An overdue #introduction toot: I'm a thoroughly pedestrian white cisdude whose opinions can safely be disregarded. I <3 computers but hate software, lose at all kinds of games and probably just had some coffee, regardless of time or day.
80's Educational Video Game Identification Help!
As part of a junior high extended science class we played a game where we tried to keep aliens alive in a lab. As new aliens were added it became harder to keep all of them alive and you had to experiment to keep them happy.
Anyone remember this? The graphics were primitive, even for the time. I played it on an Apple IIe.
I'm trying to write a thing about the back and forth history of control over hardware, software, and data, and I stumbled upon this:
The company that became AOL was originally founded as a pay-to-play game company using dialup on the Atari 2600. (They tried to do the same with music, but Warner Brothers was not interested. Ha!)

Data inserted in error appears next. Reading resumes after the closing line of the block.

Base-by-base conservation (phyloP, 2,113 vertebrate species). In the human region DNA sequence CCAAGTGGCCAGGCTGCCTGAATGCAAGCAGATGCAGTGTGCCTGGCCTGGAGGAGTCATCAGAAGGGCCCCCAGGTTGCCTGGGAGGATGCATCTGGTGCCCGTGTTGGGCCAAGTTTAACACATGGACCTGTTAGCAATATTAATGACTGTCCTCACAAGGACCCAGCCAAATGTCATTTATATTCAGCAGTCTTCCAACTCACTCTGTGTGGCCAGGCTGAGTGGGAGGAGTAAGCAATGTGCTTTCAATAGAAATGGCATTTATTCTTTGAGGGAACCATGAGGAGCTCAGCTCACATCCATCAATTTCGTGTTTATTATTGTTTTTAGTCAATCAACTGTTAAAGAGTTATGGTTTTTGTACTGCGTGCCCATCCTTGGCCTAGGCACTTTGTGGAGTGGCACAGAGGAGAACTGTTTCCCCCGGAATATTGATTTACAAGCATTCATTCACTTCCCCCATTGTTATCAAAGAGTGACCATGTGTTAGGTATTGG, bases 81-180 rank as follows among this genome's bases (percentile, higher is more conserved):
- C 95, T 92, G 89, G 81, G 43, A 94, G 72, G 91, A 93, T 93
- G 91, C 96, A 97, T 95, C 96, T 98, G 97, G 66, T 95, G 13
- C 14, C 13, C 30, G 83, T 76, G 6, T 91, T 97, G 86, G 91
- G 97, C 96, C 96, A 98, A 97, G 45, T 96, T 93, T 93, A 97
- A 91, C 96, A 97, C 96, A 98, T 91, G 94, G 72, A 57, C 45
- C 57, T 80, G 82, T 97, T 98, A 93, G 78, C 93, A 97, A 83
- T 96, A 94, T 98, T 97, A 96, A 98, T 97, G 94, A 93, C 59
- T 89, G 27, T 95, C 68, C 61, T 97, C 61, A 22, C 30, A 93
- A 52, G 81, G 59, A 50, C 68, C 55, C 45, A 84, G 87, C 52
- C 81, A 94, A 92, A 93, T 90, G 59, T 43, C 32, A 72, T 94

I honestly didn't know that assholery about software ownership went back that far, but I should have.
I've released version 2.0.0 of my RSS to ActivityPub converter! This now provides functionality I'd hacked in to https://rss.friend.camp - it requires OAuth 2.0 authorization for someone to create a new AP account for an RSS feed.
I used to run this service "in the open" but was overwhelmed by spammers. Now the admin of a Mastodon (or Pleroma or any federated server that is an OAuth 2 provider) can provide this converter as a service solely to members of their instance.
The Wandering Shop is a Mastodon instance initially geared for the science fiction and fantasy community but open to anyone. We want our 'local' timeline to have the feel of a coffee shop at a good convention: tables full of friendly conversation on a wide variety of topics. We welcome everyone who wants to participate, so long as you're willing to abide by our code of conduct.